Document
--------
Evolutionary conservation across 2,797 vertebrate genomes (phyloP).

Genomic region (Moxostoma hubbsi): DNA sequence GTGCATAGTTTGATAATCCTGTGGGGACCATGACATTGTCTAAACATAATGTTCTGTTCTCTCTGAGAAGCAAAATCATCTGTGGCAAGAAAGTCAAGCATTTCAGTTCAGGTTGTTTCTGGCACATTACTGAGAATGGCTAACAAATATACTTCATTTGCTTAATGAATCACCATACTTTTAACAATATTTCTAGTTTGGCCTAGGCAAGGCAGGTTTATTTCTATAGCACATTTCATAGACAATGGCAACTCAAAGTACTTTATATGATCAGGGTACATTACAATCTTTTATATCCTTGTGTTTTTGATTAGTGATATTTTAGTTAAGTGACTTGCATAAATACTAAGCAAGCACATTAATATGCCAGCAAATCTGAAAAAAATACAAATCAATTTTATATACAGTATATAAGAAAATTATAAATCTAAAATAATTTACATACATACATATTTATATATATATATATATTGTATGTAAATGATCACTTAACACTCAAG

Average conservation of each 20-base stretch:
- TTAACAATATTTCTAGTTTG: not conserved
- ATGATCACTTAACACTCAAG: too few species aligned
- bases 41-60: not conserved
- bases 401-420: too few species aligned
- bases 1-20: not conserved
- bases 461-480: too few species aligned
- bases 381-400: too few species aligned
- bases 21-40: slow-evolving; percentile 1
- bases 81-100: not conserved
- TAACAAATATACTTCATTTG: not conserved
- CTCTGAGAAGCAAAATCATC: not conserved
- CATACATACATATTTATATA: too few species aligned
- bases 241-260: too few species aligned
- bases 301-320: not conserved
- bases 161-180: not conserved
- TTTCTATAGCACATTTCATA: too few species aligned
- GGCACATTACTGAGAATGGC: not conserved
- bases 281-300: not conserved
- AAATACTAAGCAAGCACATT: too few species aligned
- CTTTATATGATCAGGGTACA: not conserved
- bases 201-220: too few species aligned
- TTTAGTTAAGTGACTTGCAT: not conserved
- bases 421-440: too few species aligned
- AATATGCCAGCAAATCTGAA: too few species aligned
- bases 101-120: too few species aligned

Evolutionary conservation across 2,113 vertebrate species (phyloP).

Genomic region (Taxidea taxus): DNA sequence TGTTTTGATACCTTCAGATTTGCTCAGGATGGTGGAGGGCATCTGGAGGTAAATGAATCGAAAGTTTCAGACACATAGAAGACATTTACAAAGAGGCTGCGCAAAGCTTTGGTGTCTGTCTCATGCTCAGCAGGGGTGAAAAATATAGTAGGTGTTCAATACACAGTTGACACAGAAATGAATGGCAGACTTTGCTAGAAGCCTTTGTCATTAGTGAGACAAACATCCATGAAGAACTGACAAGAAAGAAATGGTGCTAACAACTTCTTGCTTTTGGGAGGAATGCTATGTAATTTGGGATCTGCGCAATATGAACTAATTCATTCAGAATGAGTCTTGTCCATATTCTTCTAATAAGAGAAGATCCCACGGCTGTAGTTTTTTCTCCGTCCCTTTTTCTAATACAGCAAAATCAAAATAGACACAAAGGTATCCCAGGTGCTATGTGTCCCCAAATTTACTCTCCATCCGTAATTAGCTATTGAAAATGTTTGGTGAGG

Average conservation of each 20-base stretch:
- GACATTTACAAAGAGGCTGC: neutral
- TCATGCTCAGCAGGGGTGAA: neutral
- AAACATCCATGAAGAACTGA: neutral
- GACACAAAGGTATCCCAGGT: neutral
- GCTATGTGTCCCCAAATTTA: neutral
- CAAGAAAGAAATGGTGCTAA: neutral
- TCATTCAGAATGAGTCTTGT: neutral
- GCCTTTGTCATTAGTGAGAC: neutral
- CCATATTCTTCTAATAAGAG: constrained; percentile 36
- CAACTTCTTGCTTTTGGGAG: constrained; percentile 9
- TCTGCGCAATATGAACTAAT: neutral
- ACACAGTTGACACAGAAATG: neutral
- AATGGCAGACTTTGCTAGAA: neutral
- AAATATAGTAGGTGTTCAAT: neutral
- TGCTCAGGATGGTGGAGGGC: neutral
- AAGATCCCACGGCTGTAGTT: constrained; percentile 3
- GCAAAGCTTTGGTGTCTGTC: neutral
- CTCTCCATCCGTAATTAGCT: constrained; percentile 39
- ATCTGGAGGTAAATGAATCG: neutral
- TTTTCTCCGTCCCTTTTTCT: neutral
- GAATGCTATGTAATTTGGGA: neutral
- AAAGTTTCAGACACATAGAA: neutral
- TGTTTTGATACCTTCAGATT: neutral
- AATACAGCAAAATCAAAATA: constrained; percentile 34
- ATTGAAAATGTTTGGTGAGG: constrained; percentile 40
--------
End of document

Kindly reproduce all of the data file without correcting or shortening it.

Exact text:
Evolutionary conservation across 2,797 vertebrate genomes (phyloP).

Genomic region (Moxostoma hubbsi): DNA sequence GTGCATAGTTTGATAATCCTGTGGGGACCATGACATTGTCTAAACATAATGTTCTGTTCTCTCTGAGAAGCAAAATCATCTGTGGCAAGAAAGTCAAGCATTTCAGTTCAGGTTGTTTCTGGCACATTACTGAGAATGGCTAACAAATATACTTCATTTGCTTAATGAATCACCATACTTTTAACAATATTTCTAGTTTGGCCTAGGCAAGGCAGGTTTATTTCTATAGCACATTTCATAGACAATGGCAACTCAAAGTACTTTATATGATCAGGGTACATTACAATCTTTTATATCCTTGTGTTTTTGATTAGTGATATTTTAGTTAAGTGACTTGCATAAATACTAAGCAAGCACATTAATATGCCAGCAAATCTGAAAAAAATACAAATCAATTTTATATACAGTATATAAGAAAATTATAAATCTAAAATAATTTACATACATACATATTTATATATATATATATATTGTATGTAAATGATCACTTAACACTCAAG

Average conservation of each 20-base stretch:
- TTAACAATATTTCTAGTTTG: not conserved
- ATGATCACTTAACACTCAAG: too few species aligned
- bases 41-60: not conserved
- bases 401-420: too few species aligned
- bases 1-20: not conserved
- bases 461-480: too few species aligned
- bases 381-400: too few species aligned
- bases 21-40: slow-evolving; percentile 1
- bases 81-100: not conserved
- TAACAAATATACTTCATTTG: not conserved
- CTCTGAGAAGCAAAATCATC: not conserved
- CATACATACATATTTATATA: too few species aligned
- bases 241-260: too few species aligned
- bases 301-320: not conserved
- bases 161-180: not conserved
- TTTCTATAGCACATTTCATA: too few species aligned
- GGCACATTACTGAGAATGGC: not conserved
- bases 281-300: not conserved
- AAATACTAAGCAAGCACATT: too few species aligned
- CTTTATATGATCAGGGTACA: not conserved
- bases 201-220: too few species aligned
- TTTAGTTAAGTGACTTGCAT: not conserved
- bases 421-440: too few species aligned
- AATATGCCAGCAAATCTGAA: too few species aligned
- bases 101-120: too few species aligned

Evolutionary conservation across 2,113 vertebrate species (phyloP).

Genomic region (Taxidea taxus): DNA sequence TGTTTTGATACCTTCAGATTTGCTCAGGATGGTGGAGGGCATCTGGAGGTAAATGAATCGAAAGTTTCAGACACATAGAAGACATTTACAAAGAGGCTGCGCAAAGCTTTGGTGTCTGTCTCATGCTCAGCAGGGGTGAAAAATATAGTAGGTGTTCAATACACAGTTGACACAGAAATGAATGGCAGACTTTGCTAGAAGCCTTTGTCATTAGTGAGACAAACATCCATGAAGAACTGACAAGAAAGAAATGGTGCTAACAACTTCTTGCTTTTGGGAGGAATGCTATGTAATTTGGGATCTGCGCAATATGAACTAATTCATTCAGAATGAGTCTTGTCCATATTCTTCTAATAAGAGAAGATCCCACGGCTGTAGTTTTTTCTCCGTCCCTTTTTCTAATACAGCAAAATCAAAATAGACACAAAGGTATCCCAGGTGCTATGTGTCCCCAAATTTACTCTCCATCCGTAATTAGCTATTGAAAATGTTTGGTGAGG

Average conservation of each 20-base stretch:
- GACATTTACAAAGAGGCTGC: neutral
- TCATGCTCAGCAGGGGTGAA: neutral
- AAACATCCATGAAGAACTGA: neutral
- GACACAAAGGTATCCCAGGT: neutral
- GCTATGTGTCCCCAAATTTA: neutral
- CAAGAAAGAAATGGTGCTAA: neutral
- TCATTCAGAATGAGTCTTGT: neutral
- GCCTTTGTCATTAGTGAGAC: neutral
- CCATATTCTTCTAATAAGAG: constrained; percentile 36
- CAACTTCTTGCTTTTGGGAG: constrained; percentile 9
- TCTGCGCAATATGAACTAAT: neutral
- ACACAGTTGACACAGAAATG: neutral
- AATGGCAGACTTTGCTAGAA: neutral
- AAATATAGTAGGTGTTCAAT: neutral
- TGCTCAGGATGGTGGAGGGC: neutral
- AAGATCCCACGGCTGTAGTT: constrained; percentile 3
- GCAAAGCTTTGGTGTCTGTC: neutral
- CTCTCCATCCGTAATTAGCT: constrained; percentile 39
- ATCTGGAGGTAAATGAATCG: neutral
- TTTTCTCCGTCCCTTTTTCT: neutral
- GAATGCTATGTAATTTGGGA: neutral
- AAAGTTTCAGACACATAGAA: neutral
- TGTTTTGATACCTTCAGATT: neutral
- AATACAGCAAAATCAAAATA: constrained; percentile 34
- ATTGAAAATGTTTGGTGAGG: constrained; percentile 40